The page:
The Federal Government has announced new plans to lure doctors and nurses to rural, regional and remote areas. 

From January 2022, the Government says it will wipe the university debt of doctors or nurse practitioners that work in remote communities for at least 24 hours a week for a period equivalent to half the length of their degree.

Those in rural and regional areas will need to work the same number of hours over a period as long as their entire degree to have their uni fees wiped. 

The incentives come in addition to current benefits, such as scholarship programs and additional Medicare benefits, according to Regional Health Minister David Gillespie.

“The more remote you go, the more significant the practice incentive payment or the workforce incentive payment is,” Dr Gillespie said.

“This is an extra to what we have already. 

“It is targeted because there is an acute shortage of general practitioners in the outer, regional and remote areas — more so than anywhere else.”

But the former president of the Rural Doctors Association of Australia, Dr Sheilagh Cronin, says the plan does not address the main issue - keeping staff in non-metro areas after incentives.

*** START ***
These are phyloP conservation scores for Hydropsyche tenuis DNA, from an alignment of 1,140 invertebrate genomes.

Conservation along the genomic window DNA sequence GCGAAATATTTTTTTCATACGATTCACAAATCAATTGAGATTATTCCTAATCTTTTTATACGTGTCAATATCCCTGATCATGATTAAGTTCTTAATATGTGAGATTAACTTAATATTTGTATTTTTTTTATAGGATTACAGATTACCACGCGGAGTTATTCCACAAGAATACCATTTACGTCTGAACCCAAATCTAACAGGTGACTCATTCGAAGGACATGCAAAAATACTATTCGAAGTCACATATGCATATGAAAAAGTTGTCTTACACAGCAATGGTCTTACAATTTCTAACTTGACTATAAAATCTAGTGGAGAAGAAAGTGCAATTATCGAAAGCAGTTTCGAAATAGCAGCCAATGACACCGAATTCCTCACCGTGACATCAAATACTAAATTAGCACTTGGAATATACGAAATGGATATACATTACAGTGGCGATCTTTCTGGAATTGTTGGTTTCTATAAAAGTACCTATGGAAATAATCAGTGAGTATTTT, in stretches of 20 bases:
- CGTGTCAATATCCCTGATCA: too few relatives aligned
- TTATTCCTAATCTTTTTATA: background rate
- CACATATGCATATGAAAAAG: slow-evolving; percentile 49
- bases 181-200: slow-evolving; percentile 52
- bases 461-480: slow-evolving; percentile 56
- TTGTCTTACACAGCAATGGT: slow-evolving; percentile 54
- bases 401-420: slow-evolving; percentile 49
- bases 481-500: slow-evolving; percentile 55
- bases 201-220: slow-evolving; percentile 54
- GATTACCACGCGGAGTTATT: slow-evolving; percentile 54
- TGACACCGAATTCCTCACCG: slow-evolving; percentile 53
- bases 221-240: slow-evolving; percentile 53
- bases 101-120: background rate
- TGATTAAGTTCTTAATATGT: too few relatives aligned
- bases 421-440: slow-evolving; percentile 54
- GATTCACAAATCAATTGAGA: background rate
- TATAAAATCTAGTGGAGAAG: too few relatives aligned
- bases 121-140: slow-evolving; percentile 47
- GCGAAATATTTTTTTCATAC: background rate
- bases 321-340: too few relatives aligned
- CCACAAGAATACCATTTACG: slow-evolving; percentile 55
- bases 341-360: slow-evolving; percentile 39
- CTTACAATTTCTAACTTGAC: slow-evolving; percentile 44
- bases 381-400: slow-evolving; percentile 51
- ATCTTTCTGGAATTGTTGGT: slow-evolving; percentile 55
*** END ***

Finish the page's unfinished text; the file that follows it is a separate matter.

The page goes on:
“The federal government has been throwing money at this issue for the past 15 years, training doctors and incentivising them out to regional areas,” Dr Cronin has told the ABC

“But the problem is the trainees spend a year or two working at the local hospital before moving back to the city, so it's not working.”

She said money should be spent making rural, regional and remote practices an attractive option for trainee doctors.

“A vast majority of medical work is done in general practice, yet there is a crippling shortage of general practitioners right across Australia including rural and remote areas, and that's where the funding needs to be directed,” Dr Cronin said.

“As a profession, general practice is grossly underfunded; it's not viable to run a practice in a rural area unless you also do hospital work.

“You can earn a lot more money in the hospital sector, but in general practice it's a lot of work and harder to earn money.

“And Australian graduates are voting with their feet."

“An enormous amount of work is done by GPs in urban and rural areas to look after patients, and they're doing it on the smell of an oily rag. And the government has been extremely disrespectful to GPs.”